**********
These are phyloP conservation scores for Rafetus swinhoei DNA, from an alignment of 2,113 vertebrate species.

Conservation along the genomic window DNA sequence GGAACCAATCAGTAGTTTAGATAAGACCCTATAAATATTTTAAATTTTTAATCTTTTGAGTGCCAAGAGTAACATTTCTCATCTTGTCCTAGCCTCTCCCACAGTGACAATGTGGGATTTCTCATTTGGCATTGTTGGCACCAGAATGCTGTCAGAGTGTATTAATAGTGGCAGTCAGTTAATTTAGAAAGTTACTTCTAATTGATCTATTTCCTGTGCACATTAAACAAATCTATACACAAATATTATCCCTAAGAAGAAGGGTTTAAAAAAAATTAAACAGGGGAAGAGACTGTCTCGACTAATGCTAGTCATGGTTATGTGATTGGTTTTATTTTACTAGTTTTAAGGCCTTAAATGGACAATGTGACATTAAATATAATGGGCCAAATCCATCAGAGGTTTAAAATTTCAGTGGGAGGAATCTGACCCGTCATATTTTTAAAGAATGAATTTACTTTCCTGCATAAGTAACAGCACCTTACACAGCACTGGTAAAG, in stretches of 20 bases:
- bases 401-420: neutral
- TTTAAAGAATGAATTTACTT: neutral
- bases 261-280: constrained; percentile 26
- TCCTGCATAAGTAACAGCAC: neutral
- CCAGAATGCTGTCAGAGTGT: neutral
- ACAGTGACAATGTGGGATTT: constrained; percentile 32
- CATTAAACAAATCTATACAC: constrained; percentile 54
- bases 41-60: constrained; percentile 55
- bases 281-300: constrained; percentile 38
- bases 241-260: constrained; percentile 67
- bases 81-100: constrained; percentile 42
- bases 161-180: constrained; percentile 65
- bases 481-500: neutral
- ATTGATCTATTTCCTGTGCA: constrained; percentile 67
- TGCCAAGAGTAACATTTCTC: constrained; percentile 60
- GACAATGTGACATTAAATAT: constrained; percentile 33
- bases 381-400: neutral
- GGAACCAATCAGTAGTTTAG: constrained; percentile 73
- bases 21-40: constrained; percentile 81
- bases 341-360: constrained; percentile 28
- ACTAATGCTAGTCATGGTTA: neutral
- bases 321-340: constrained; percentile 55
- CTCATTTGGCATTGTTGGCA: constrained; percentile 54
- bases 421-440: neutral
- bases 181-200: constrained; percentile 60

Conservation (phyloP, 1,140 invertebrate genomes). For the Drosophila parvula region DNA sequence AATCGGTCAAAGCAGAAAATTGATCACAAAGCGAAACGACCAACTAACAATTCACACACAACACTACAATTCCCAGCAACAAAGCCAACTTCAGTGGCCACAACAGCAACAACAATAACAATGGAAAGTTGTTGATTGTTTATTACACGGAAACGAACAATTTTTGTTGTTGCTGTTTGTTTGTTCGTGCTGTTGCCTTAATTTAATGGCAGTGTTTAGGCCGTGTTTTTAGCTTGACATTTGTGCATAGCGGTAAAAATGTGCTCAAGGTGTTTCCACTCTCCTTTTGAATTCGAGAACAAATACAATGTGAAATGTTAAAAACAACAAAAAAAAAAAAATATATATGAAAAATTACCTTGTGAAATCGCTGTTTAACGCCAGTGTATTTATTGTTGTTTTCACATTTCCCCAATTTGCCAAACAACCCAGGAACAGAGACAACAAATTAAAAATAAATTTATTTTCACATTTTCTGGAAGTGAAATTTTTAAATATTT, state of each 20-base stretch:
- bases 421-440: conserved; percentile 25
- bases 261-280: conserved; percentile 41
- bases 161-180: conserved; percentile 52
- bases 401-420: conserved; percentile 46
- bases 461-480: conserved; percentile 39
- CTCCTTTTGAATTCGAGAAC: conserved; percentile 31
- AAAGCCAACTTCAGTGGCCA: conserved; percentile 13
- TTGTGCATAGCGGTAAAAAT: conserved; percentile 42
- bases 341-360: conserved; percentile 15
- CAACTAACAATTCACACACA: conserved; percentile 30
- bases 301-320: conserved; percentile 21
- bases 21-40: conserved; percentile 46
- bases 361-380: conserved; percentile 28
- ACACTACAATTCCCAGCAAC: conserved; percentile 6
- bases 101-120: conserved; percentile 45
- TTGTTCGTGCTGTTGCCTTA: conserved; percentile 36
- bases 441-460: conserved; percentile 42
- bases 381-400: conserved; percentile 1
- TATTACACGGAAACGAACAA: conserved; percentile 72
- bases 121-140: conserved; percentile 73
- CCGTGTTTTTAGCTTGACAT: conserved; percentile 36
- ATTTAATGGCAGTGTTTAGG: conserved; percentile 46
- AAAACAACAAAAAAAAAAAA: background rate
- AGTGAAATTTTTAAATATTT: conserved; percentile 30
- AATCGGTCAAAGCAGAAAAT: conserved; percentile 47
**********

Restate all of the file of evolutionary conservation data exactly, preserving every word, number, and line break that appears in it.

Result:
These are phyloP conservation scores for Rafetus swinhoei DNA, from an alignment of 2,113 vertebrate species.

Conservation along the genomic window DNA sequence GGAACCAATCAGTAGTTTAGATAAGACCCTATAAATATTTTAAATTTTTAATCTTTTGAGTGCCAAGAGTAACATTTCTCATCTTGTCCTAGCCTCTCCCACAGTGACAATGTGGGATTTCTCATTTGGCATTGTTGGCACCAGAATGCTGTCAGAGTGTATTAATAGTGGCAGTCAGTTAATTTAGAAAGTTACTTCTAATTGATCTATTTCCTGTGCACATTAAACAAATCTATACACAAATATTATCCCTAAGAAGAAGGGTTTAAAAAAAATTAAACAGGGGAAGAGACTGTCTCGACTAATGCTAGTCATGGTTATGTGATTGGTTTTATTTTACTAGTTTTAAGGCCTTAAATGGACAATGTGACATTAAATATAATGGGCCAAATCCATCAGAGGTTTAAAATTTCAGTGGGAGGAATCTGACCCGTCATATTTTTAAAGAATGAATTTACTTTCCTGCATAAGTAACAGCACCTTACACAGCACTGGTAAAG, in stretches of 20 bases:
- bases 401-420: neutral
- TTTAAAGAATGAATTTACTT: neutral
- bases 261-280: constrained; percentile 26
- TCCTGCATAAGTAACAGCAC: neutral
- CCAGAATGCTGTCAGAGTGT: neutral
- ACAGTGACAATGTGGGATTT: constrained; percentile 32
- CATTAAACAAATCTATACAC: constrained; percentile 54
- bases 41-60: constrained; percentile 55
- bases 281-300: constrained; percentile 38
- bases 241-260: constrained; percentile 67
- bases 81-100: constrained; percentile 42
- bases 161-180: constrained; percentile 65
- bases 481-500: neutral
- ATTGATCTATTTCCTGTGCA: constrained; percentile 67
- TGCCAAGAGTAACATTTCTC: constrained; percentile 60
- GACAATGTGACATTAAATAT: constrained; percentile 33
- bases 381-400: neutral
- GGAACCAATCAGTAGTTTAG: constrained; percentile 73
- bases 21-40: constrained; percentile 81
- bases 341-360: constrained; percentile 28
- ACTAATGCTAGTCATGGTTA: neutral
- bases 321-340: constrained; percentile 55
- CTCATTTGGCATTGTTGGCA: constrained; percentile 54
- bases 421-440: neutral
- bases 181-200: constrained; percentile 60

Conservation (phyloP, 1,140 invertebrate genomes). For the Drosophila parvula region DNA sequence AATCGGTCAAAGCAGAAAATTGATCACAAAGCGAAACGACCAACTAACAATTCACACACAACACTACAATTCCCAGCAACAAAGCCAACTTCAGTGGCCACAACAGCAACAACAATAACAATGGAAAGTTGTTGATTGTTTATTACACGGAAACGAACAATTTTTGTTGTTGCTGTTTGTTTGTTCGTGCTGTTGCCTTAATTTAATGGCAGTGTTTAGGCCGTGTTTTTAGCTTGACATTTGTGCATAGCGGTAAAAATGTGCTCAAGGTGTTTCCACTCTCCTTTTGAATTCGAGAACAAATACAATGTGAAATGTTAAAAACAACAAAAAAAAAAAAATATATATGAAAAATTACCTTGTGAAATCGCTGTTTAACGCCAGTGTATTTATTGTTGTTTTCACATTTCCCCAATTTGCCAAACAACCCAGGAACAGAGACAACAAATTAAAAATAAATTTATTTTCACATTTTCTGGAAGTGAAATTTTTAAATATTT, state of each 20-base stretch:
- bases 421-440: conserved; percentile 25
- bases 261-280: conserved; percentile 41
- bases 161-180: conserved; percentile 52
- bases 401-420: conserved; percentile 46
- bases 461-480: conserved; percentile 39
- CTCCTTTTGAATTCGAGAAC: conserved; percentile 31
- AAAGCCAACTTCAGTGGCCA: conserved; percentile 13
- TTGTGCATAGCGGTAAAAAT: conserved; percentile 42
- bases 341-360: conserved; percentile 15
- CAACTAACAATTCACACACA: conserved; percentile 30
- bases 301-320: conserved; percentile 21
- bases 21-40: conserved; percentile 46
- bases 361-380: conserved; percentile 28
- ACACTACAATTCCCAGCAAC: conserved; percentile 6
- bases 101-120: conserved; percentile 45
- TTGTTCGTGCTGTTGCCTTA: conserved; percentile 36
- bases 441-460: conserved; percentile 42
- bases 381-400: conserved; percentile 1
- TATTACACGGAAACGAACAA: conserved; percentile 72
- bases 121-140: conserved; percentile 73
- CCGTGTTTTTAGCTTGACAT: conserved; percentile 36
- ATTTAATGGCAGTGTTTAGG: conserved; percentile 46
- AAAACAACAAAAAAAAAAAA: background rate
- AGTGAAATTTTTAAATATTT: conserved; percentile 30
- AATCGGTCAAAGCAGAAAAT: conserved; percentile 47